The innovation of transport and culture on historic Bayou Road thrives with King & Queen Emporium International, a company supplying handmade soap, oil, incense, and shea butter while fostering healing and spiritual manifestation through its space and products.
Taking a walk down the cobbled, brick pathway that is Bayou Road feels like a walk through New Orleans’ past. It is the oldest road in the city and was once a Native American portage that connected Bayou St. John to the Mississippi River, allowing for the settlement of La Nouvelle-Orléans. Today, it is a black-owned hub providing a sense of culture and community. King & Queen Emporium International has been in operation for 25 years, served at this site for more than a decade, and with its newly painted teal exterior, stands out as a staple in the area.
Andaiye Alimayu is the artist and owner of her self-described retail cultural company King & Queen Emporium International (KQEI). She started selling her handmade products as a means to provide for her son by setting up shop across the city and throughout her native 7th Ward community. It was in this community on Bayou Road that she began renting a room inside a building owned by the Irving family of the Church of I Am That I Am. Eventually, she was offered the opportunity to occupy the building. Alimayu sells her products under this roof, and connects her spirituality through her organization, ‘The Shrine of the Holy Spirit,’ as a “cultural and spiritual conservatory of pure African culture in New Orleans.” She has also incorporated her reggae band “Zion Trinity” and catering business “The Queen’s Kitchen” into the retail space.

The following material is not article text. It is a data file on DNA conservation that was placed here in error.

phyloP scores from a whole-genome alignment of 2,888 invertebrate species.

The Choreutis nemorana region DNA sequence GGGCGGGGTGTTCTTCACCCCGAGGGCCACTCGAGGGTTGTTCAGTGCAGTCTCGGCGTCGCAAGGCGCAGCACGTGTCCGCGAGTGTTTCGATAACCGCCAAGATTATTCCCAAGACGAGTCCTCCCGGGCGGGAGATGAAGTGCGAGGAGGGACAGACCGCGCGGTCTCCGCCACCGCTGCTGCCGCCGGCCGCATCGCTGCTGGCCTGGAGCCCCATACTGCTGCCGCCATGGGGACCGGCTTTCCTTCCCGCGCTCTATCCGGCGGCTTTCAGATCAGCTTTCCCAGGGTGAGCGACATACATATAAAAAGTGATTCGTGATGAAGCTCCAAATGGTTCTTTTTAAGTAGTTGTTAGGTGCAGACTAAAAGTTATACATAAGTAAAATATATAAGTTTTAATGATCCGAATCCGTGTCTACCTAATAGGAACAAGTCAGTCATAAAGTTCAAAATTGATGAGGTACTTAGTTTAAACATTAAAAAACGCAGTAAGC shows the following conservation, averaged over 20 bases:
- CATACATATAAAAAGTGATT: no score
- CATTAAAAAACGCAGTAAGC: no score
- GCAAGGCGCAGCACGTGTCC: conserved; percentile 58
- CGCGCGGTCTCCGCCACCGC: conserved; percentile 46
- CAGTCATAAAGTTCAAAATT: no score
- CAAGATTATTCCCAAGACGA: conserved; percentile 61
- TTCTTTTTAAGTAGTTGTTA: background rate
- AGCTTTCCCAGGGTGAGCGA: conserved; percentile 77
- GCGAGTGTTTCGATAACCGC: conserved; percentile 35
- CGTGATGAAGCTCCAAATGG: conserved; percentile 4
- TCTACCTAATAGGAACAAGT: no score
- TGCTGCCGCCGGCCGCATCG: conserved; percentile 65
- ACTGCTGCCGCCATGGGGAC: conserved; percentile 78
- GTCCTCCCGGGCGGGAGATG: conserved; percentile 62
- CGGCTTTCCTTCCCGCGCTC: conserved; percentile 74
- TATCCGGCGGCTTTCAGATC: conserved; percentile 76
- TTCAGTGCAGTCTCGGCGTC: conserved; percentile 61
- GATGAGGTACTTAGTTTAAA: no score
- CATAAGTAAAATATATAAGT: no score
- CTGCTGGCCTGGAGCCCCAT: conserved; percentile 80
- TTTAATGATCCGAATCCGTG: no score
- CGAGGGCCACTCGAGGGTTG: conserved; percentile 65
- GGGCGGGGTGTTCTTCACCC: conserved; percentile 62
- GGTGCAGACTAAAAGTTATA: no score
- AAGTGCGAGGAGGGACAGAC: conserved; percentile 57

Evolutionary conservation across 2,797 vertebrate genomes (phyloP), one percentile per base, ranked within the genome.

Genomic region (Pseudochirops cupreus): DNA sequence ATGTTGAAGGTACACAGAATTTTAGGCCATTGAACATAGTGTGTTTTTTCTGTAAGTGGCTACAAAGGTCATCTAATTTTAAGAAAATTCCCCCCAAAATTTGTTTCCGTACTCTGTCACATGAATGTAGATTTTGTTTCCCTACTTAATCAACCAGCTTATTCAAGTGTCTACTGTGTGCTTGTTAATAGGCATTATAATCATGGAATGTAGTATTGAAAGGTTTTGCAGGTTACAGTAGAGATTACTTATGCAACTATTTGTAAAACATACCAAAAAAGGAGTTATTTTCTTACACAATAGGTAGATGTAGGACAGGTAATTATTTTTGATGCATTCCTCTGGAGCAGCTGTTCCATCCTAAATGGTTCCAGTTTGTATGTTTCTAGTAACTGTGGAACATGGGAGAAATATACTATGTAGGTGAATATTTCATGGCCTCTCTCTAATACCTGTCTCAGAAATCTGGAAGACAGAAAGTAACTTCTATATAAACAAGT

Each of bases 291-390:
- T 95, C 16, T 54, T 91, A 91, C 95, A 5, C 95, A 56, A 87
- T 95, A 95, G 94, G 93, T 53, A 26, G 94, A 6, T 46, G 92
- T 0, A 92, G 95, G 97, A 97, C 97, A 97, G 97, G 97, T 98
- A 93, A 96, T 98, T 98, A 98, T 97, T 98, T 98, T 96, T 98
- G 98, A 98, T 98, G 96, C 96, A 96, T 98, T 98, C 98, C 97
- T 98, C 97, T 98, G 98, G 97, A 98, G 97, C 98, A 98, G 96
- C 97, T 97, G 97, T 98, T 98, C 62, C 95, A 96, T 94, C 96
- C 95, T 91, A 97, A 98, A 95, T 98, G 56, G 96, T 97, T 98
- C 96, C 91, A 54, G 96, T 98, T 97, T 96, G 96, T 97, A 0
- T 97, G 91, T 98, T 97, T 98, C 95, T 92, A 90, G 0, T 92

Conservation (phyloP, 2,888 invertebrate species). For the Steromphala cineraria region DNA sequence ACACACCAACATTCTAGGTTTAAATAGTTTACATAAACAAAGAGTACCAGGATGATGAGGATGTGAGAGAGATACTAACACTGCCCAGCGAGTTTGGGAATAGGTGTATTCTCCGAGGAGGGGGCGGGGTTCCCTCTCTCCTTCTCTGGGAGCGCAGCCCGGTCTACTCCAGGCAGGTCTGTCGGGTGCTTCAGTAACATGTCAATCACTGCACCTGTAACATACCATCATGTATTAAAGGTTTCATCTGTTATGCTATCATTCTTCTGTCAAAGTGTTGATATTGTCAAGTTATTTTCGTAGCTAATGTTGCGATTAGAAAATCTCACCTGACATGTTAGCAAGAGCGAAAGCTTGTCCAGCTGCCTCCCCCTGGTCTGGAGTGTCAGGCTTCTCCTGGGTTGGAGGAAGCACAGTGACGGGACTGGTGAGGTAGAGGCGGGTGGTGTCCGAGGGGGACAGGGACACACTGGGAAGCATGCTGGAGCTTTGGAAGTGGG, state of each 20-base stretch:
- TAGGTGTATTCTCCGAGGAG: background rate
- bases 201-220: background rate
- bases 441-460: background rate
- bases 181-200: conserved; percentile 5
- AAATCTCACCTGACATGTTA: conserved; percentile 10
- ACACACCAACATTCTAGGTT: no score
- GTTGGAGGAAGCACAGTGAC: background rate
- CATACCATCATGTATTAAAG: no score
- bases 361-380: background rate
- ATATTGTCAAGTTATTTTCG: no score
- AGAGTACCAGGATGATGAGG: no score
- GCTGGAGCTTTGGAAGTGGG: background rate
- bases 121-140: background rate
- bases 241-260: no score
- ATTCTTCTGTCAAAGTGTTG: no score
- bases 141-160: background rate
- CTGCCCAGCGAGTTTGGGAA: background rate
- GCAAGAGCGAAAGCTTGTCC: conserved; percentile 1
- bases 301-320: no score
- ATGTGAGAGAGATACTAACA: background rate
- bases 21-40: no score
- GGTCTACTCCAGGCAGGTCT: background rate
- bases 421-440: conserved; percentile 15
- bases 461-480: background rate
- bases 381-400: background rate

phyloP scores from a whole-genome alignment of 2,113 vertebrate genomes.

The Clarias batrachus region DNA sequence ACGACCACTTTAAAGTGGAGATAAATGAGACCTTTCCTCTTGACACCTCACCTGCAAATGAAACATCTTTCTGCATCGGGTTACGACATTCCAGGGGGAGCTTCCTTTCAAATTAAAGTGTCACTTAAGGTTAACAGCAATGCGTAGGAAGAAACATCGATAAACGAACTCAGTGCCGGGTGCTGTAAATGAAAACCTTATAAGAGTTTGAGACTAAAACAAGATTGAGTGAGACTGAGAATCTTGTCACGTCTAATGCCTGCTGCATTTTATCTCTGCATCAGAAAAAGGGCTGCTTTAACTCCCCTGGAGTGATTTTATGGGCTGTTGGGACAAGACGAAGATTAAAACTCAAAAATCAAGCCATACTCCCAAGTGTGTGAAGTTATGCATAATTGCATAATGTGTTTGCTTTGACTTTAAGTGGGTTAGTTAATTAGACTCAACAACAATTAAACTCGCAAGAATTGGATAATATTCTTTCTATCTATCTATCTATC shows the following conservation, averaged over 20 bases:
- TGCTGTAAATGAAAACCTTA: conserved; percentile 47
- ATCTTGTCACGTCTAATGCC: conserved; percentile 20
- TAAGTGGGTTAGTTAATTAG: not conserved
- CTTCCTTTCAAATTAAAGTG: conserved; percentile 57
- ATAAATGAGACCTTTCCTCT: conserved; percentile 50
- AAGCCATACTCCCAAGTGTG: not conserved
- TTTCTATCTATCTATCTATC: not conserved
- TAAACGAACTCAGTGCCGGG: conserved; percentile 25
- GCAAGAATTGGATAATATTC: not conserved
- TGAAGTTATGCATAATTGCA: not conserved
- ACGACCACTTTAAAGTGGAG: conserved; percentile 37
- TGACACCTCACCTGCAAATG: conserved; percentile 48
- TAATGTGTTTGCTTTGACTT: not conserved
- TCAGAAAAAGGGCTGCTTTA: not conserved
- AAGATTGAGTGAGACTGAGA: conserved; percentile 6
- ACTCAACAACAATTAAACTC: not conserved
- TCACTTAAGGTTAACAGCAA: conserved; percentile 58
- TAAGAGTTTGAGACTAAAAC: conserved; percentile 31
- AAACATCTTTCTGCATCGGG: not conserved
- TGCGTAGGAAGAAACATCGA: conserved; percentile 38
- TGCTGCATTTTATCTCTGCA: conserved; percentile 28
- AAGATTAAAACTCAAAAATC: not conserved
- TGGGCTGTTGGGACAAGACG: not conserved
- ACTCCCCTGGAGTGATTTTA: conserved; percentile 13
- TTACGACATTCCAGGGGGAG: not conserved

“If I wanna sing, tell a story, give workshops or presentations, ‘The Shrine of the Holy Spirit’ is a conservatory of culture,” Alimayu said. Being in the space, she said she has “unlocked her alchemical spiritual and physical powers.”
The products sold at King & Queen Emporium are mostly handmade, all natural or organic. In addition to oil, shea butter, African Black soap and incense, products also include body wash, shampoo, waist beads and herbal, spiritual supplies including sage and products connecting to African deities such as The Orishas. Alimayu’s soap scents vary from lavender and peppermint to unique names including “Bob Marley” and “Big Mama’s Grits.”
“The healing properties in the soaps are stronger, concentrated, and ingredients are natural as opposed to inorganic, commercialized soap,” Alimayu said. She explained the healing properties from KQEI soaps treat everything from dry skin and eczema to acne.
Alimayu attended Xavier University, where she earned a bachelor’s degree in biology with a minor in chemistry. This background gives her an advantage in her line of work and allows her to apply her knowledge to determining measurements, what plants to use, what mixes well, and having a grasp on how healing compounds interact. She credits her career and uniqueness of her work and products with spiritual intervention.
“When I mixed the soap one way, The Spirit innovated. […] It’s not good because of me, but because the energy the Holy Spirit puts into me is proportionate to the time that I spend with the Holy Spirit. What you put in is what you get out,” she said.
Alimayu plans to one day manifest the space into a “pure conservatory for arts and crafts” and as an institution on how to make soaps. Serving as a vessel with resources and guidance from higher powers, her ancestors and background as a chemist; Alimayu and the future of King & Queen Emporium International shines bright and stands as one of a kind.